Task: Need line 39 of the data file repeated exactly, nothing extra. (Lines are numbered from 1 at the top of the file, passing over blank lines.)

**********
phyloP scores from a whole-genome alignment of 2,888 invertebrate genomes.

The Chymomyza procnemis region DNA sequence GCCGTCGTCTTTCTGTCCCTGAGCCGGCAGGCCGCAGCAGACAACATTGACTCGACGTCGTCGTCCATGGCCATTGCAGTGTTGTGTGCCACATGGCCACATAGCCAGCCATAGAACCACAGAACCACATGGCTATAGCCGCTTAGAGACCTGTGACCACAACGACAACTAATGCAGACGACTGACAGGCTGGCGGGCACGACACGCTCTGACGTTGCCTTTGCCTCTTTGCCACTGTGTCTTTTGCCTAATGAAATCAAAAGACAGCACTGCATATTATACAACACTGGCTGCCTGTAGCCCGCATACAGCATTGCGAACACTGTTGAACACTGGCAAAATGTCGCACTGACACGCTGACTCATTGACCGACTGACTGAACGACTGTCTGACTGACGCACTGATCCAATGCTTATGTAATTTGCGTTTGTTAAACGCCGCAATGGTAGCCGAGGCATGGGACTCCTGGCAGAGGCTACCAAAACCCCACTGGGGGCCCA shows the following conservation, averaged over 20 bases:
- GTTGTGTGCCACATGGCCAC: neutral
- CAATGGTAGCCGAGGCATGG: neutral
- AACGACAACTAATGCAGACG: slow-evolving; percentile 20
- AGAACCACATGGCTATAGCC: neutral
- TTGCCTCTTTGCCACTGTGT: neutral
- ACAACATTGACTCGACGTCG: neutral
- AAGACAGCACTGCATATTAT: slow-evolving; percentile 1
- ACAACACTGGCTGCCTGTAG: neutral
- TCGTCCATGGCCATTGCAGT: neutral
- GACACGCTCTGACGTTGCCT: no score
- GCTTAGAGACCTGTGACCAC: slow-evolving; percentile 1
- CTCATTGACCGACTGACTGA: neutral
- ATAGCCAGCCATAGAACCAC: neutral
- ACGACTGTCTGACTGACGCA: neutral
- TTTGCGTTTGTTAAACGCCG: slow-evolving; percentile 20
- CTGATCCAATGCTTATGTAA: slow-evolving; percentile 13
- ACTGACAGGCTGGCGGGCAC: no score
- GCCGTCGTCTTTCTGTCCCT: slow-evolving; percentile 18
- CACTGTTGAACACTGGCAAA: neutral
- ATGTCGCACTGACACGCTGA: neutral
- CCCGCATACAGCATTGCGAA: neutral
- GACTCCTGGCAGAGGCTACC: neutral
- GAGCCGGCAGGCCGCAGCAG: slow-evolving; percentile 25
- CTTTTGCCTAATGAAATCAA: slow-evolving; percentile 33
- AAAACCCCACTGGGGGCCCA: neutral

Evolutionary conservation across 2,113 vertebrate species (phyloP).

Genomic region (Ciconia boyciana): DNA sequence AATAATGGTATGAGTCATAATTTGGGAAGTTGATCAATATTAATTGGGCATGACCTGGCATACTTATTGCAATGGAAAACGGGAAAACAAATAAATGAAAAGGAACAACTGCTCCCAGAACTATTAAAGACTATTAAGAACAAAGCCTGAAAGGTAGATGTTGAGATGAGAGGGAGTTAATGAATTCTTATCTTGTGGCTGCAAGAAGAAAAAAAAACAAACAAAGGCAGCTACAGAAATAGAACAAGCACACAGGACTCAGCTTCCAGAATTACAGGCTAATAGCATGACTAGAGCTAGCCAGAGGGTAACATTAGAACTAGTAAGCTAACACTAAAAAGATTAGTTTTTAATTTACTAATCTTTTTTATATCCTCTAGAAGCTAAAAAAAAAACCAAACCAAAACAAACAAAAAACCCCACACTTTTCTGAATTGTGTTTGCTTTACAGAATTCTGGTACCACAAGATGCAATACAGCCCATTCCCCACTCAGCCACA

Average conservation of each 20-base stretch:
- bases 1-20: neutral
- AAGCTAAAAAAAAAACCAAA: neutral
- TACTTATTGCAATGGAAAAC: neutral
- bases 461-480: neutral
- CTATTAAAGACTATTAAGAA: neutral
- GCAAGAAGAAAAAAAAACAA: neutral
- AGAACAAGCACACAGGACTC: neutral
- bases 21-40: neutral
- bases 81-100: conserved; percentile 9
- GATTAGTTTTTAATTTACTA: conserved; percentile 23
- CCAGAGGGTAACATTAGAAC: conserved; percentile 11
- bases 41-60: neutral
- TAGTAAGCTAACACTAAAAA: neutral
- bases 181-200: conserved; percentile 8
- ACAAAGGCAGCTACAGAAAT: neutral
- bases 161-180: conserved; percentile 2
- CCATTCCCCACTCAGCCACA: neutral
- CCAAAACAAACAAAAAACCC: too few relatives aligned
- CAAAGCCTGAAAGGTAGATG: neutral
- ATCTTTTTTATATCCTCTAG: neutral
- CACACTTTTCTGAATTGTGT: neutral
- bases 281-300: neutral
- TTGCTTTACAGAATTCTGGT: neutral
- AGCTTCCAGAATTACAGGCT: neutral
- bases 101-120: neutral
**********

- bases 81-100: conserved; percentile 9